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Global stocks mostly rallied Tuesday thanks to a New Year boost, clouded however by rising interest rates, recession worries and Russia’s war on Ukraine. news online
While 2022 was painful for investors, there is a fear that this year could be worse, with International Monetary Fund chief Kristalina Georgieva warning a third of the global economy could slip into recession.
Yet London closed 1.4 percent higher, as traders returned from a holiday weekend to play catch-up with Frankfurt and Paris, which logged gains on both Monday and Tuesday.
German inflation eased in December for a second straight month, preliminary data showed, as government interventions helped to bring down energy prices.
Starting 2023 with a bang
“UK shares kicked off the New Year with a bang despite gloomy predictions from the head of the IMF that one third of the global economy will be hit by recession this year,” said AJ Bell investment director Russ Mould.
London’s heavyweight energy sector was boosted by recent oil price gains, although crude futures slumped Tuesday, with traders also tracking the gas market.
“Sentiment was boosted in part because of receding concerns over a gas shortage thanks to a milder start to the winter, reducing demand for heating,” Fawad Razaqzada, analyst at City Index and FOREX.com said.
And investors’ eyes remain on China, where the swift removal of most zero-Covid measures has sparked a massive surge in infections that has filled up hospitals and left crematoriums overloaded.
China’s new outbreak has fanned fresh concerns for the economic outlook as businesses are being forced to shut down, after having already been battered by the strict containment measures put in place for almost three years.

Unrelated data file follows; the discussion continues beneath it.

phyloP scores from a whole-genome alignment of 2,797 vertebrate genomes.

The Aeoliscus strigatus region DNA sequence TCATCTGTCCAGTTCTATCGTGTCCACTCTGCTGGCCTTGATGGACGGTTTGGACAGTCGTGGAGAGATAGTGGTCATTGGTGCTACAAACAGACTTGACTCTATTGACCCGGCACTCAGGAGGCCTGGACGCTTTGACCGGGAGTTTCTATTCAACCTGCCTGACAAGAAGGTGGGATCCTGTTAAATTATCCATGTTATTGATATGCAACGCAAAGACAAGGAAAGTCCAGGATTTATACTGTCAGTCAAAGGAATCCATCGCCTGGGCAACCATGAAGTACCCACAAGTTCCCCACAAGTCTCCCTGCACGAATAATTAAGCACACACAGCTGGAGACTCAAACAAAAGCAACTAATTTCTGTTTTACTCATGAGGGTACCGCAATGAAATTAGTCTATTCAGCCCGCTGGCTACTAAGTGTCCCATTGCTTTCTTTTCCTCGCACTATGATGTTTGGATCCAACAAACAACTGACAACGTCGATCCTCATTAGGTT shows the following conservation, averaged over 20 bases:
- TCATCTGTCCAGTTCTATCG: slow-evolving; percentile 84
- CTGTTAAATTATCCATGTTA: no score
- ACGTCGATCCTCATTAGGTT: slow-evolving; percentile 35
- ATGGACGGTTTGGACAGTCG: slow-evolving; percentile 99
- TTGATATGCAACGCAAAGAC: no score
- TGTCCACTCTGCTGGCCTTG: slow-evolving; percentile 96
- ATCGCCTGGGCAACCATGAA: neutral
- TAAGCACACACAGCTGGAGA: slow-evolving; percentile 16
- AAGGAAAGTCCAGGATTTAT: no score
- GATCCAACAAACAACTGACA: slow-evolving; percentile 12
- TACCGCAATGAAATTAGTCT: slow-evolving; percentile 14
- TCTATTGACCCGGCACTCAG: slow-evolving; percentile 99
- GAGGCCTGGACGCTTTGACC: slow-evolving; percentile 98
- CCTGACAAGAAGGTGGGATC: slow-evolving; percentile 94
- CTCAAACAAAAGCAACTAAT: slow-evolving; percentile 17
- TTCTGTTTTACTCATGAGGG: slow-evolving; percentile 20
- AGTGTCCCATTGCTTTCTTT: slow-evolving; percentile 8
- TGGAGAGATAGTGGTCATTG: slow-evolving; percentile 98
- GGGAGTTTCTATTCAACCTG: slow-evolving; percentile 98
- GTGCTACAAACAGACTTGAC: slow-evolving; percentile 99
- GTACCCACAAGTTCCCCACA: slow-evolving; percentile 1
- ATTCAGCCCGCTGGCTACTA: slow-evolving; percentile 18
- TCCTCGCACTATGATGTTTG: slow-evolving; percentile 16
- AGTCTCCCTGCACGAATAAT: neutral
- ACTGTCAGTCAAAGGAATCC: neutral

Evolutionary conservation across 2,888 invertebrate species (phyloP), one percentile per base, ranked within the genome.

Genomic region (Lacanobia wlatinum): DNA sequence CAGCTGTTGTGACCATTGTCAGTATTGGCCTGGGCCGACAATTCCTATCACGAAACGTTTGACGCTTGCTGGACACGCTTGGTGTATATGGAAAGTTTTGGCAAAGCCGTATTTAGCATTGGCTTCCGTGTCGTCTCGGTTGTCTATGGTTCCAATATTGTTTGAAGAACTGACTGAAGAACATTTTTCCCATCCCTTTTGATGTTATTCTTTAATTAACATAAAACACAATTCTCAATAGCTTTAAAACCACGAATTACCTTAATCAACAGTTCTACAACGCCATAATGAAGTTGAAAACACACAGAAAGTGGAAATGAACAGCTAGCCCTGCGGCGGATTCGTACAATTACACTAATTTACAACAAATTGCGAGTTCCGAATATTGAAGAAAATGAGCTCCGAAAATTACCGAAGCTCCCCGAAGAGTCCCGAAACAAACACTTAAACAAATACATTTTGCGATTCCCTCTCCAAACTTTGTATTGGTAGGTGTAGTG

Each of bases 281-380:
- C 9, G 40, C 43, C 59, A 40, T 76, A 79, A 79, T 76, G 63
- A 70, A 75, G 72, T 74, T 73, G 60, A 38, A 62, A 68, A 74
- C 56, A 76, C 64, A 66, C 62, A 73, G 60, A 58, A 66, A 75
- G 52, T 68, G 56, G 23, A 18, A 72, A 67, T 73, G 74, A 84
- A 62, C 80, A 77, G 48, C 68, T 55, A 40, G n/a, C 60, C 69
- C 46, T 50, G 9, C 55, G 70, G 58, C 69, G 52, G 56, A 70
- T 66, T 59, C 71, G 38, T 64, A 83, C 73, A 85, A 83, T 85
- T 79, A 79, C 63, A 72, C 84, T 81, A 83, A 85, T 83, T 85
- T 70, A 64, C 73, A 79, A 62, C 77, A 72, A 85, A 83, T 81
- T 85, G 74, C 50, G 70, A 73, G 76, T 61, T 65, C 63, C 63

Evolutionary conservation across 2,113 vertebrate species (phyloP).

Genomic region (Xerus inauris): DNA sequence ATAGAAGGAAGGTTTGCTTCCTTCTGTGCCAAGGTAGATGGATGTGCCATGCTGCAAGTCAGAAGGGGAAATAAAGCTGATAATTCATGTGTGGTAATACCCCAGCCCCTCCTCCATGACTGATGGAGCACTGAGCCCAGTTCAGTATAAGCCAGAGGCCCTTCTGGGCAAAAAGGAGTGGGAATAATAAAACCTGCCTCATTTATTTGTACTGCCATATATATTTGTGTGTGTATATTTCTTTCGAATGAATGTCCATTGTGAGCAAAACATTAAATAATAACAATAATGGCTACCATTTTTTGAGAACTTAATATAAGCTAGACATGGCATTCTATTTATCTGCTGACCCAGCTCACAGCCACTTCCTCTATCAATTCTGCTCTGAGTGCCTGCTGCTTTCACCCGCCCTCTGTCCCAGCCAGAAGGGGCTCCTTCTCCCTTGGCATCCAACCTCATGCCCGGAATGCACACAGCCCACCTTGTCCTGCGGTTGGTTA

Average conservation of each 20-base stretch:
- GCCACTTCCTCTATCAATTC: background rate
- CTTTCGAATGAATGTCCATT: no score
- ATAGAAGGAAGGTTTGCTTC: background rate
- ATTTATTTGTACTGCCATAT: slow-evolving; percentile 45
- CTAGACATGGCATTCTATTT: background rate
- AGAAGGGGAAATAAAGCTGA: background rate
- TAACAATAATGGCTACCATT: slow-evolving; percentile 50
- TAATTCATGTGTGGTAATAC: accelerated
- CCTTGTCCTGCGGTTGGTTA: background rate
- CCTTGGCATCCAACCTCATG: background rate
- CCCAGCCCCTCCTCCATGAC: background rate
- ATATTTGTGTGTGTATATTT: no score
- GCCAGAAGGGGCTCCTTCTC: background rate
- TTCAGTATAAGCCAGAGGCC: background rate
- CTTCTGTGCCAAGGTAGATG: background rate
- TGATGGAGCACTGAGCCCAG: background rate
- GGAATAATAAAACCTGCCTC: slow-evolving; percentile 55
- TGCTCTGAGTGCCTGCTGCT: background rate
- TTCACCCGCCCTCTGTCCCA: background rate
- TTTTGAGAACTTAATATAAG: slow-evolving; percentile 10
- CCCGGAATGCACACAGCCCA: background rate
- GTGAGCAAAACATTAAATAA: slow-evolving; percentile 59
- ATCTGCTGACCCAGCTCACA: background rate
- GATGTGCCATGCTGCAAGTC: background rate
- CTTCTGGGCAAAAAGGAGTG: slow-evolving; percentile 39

However, after a negative start to the day, Asia’s markets shifted higher with the gains spilling over into Europe.
Analysts said infections may have already peaked in major cities including Beijing, where activity is picking up again.
“There will undoubtedly be more suffering and setbacks to come, but markets are always forward-looking and based on the early evidence, China’s economy could be well on its way back to ‘normal’ in the first quarter of the year, raising global growth as a whole for the coming year,” said Matthew Weller of StoneX.
Hong Kong stocks rallied on hopes for the city’s economy ahead of an expected reopening of the border with China next week, while there were also gains in Shanghai, Taipei, Manila and Jakarta.
On Wall Street, stocks initially rallied on the first trading day of the year, but soon changed direction into the red.
Bracing for rate hikes
Investors are now bracing for another series of central bank rate hikes in the early months of the year as policymakers battle decades-high inflation.
The sharp increase in borrowing costs last year was a key reason for the major pain suffered by equity markets as traders contemplated the end of years of cheap cash.
The US Federal Reserve and others have suggested they will slow the pace of increases, but they are tipped to take rates higher than previously expected and not start to cut until later in the year or even 2024.
Friday’s release of US jobs data will be closely followed for an idea of how the Fed will move next, with a strong reading likely to put pressure on the bank to keep lifting for some time.
Key figures around 1645 GMT
London – FTSE 100: UP 1.4 percent at 7,554.09 points (close)
Frankfurt – DAX: UP 0.8 percent at 14,181.67 (close)
Paris – CAC 40: UP 0.4 percent at 6,623.89 (close)
EURO STOXX 50: UP 0.7 percent at 3,882.29
New York – Dow: DOWN 0.6 percent at 32,964.89
Hong Kong – Hang Seng Index: UP 1.8 percent at 20,145.29 (close)
Shanghai – Composite: UP 0.9 percent at 3,116.51 (close)
Tokyo – Nikkei 225: Closed for public holiday
Dollar/yen: UP at 131.03 yen from 130.80 yen on Monday
Euro/dollar: DOWN at $1.0542 from $1.0667
Pound/dollar: DOWN at $1.1962 from $1.2046
Euro/pound: DOWN at 88.11 pence from 88.44 pence
West Texas Intermediate: DOWN 3.1 percent at $77.77 per barrel
Brent North Sea crude: DOWN 3.0 percent at $83.32
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